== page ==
Moving from sixth form, or college, into higher education (HE) can be a challenge for many students, especially those who start mathematically demanding courses. Life prior to university focuses on achieving maximum examination success to be sure of a place. Faced with this pressure, school and college maths courses pay little attention to preparing students to use maths in other areas of study according to a project funded by the Economic and Social Research Council (ESRC).
A student's ability to apply mathematical reasoning is critical to their success, especially in HE courses like science, technology, engineering and medicine. The study, undertaken by Professor Julian Williams, Dr Pauline Davis, Dr Laura Black, Dr Birgit Pepin of the University of Manchester and Associate Professor Geoffrey Wake from the University of Nottingham, shows that it is important to understand how students can prepare for the 'shock to the system' they face and how they can be given support at school, college and university to help in the transition.
The researchers found that students were not fully aware of the importance of the mathematical content in the courses they had joined at university, and particularly how to apply maths in practice.
Associate Professor Geoffrey Wake states, "Different teaching styles of university lecturers and the need for autonomously-managed learning, where students need to learn some mathematical content of their courses on their own without input from lecturers, also came as a bit of a shock for many students. On the other hand, some of the lecturers had limited knowledge of the exam-driven priorities of A-level maths courses and were not aware of the techniques students had been taught prior to attending their university courses."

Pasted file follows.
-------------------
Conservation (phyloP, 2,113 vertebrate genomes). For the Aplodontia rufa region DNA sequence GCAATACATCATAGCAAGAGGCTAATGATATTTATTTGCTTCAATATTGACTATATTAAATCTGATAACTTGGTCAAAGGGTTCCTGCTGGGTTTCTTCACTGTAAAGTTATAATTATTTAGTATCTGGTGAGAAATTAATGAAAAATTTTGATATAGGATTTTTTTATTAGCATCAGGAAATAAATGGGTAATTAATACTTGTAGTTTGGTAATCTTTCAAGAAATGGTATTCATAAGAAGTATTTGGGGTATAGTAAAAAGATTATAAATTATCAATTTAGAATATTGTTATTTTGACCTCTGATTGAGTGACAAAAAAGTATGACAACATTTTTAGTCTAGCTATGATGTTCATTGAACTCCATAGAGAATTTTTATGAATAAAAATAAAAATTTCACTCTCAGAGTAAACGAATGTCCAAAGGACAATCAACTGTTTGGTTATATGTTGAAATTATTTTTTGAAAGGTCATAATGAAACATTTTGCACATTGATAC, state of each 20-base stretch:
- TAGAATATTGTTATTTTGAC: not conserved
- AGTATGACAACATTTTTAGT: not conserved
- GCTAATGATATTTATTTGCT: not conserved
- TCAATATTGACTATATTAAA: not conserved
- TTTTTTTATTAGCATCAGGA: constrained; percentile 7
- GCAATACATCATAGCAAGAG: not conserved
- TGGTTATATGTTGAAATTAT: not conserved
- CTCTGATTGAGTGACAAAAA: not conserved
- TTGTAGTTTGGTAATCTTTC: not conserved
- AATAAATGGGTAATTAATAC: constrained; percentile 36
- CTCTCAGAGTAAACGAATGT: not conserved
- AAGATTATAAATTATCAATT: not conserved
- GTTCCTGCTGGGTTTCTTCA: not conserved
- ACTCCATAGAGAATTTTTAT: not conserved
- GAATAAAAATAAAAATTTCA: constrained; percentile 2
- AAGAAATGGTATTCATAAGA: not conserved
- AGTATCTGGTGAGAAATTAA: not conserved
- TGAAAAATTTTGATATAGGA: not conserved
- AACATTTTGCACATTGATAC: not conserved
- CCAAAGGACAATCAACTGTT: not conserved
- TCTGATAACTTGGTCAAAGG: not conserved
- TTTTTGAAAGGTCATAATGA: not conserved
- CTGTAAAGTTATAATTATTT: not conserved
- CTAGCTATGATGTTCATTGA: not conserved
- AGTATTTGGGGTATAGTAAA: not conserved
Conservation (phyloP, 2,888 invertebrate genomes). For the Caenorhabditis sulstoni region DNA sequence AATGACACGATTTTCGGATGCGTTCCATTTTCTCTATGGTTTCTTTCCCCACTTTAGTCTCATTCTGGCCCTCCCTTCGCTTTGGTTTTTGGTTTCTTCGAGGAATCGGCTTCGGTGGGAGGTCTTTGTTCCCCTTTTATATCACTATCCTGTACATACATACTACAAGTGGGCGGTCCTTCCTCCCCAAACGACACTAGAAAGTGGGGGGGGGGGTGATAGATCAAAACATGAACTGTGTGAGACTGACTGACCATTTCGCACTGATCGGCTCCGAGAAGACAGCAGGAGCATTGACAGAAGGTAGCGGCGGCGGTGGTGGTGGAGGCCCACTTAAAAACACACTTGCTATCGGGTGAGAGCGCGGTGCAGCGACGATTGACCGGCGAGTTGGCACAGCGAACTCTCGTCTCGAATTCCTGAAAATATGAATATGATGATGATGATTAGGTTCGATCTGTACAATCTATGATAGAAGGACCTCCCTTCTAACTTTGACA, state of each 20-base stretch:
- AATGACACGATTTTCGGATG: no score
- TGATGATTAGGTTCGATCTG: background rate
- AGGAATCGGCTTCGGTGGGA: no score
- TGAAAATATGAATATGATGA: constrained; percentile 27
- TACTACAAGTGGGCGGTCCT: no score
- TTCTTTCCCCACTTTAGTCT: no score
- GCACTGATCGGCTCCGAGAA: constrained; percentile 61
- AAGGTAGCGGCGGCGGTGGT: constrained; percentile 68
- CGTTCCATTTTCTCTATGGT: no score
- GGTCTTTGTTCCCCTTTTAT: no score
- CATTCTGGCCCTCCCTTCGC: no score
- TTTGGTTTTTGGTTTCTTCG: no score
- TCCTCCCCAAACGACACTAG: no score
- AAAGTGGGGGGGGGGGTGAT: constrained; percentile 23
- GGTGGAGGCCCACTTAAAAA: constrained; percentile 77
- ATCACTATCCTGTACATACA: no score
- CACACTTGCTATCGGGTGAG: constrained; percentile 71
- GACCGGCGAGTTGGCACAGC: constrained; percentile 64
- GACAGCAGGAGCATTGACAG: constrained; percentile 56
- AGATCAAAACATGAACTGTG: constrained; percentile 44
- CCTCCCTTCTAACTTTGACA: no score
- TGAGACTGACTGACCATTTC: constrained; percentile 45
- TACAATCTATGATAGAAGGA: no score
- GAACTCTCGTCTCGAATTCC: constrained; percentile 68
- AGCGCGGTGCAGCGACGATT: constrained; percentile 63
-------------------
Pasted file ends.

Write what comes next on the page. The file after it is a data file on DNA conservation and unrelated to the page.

The researchers also found significant problems in motivating students to engage with the mathematics within their chosen university coursewhere mathematics was not their main area of study. Generally, schools and colleges were found not to be preparing students for university learning practices, and the level of learning-skills support was variable once students arrived at university.
"Many students felt that they would benefit from student-centred learning and greater opportunity for dialogue with their lecturers," says Associate Professor Wake. "Unfortunately, the efficiencies required of university teaching resulting in lecturing of large numbers of students makes developing such a learning culture unlikely."
The findings led the researchers to consider the implications for the policies and practices of schools, colleges and universities recommending a better two-way flow of information between schools and colleges and universities to address the issues of preparation and expectation.
They concluded that the sixth-form curriculum should provide 'learning to learn' skills and mathematical modelling for students following A-level maths courses.
Explore further: How we discovered the three revolutions of American pop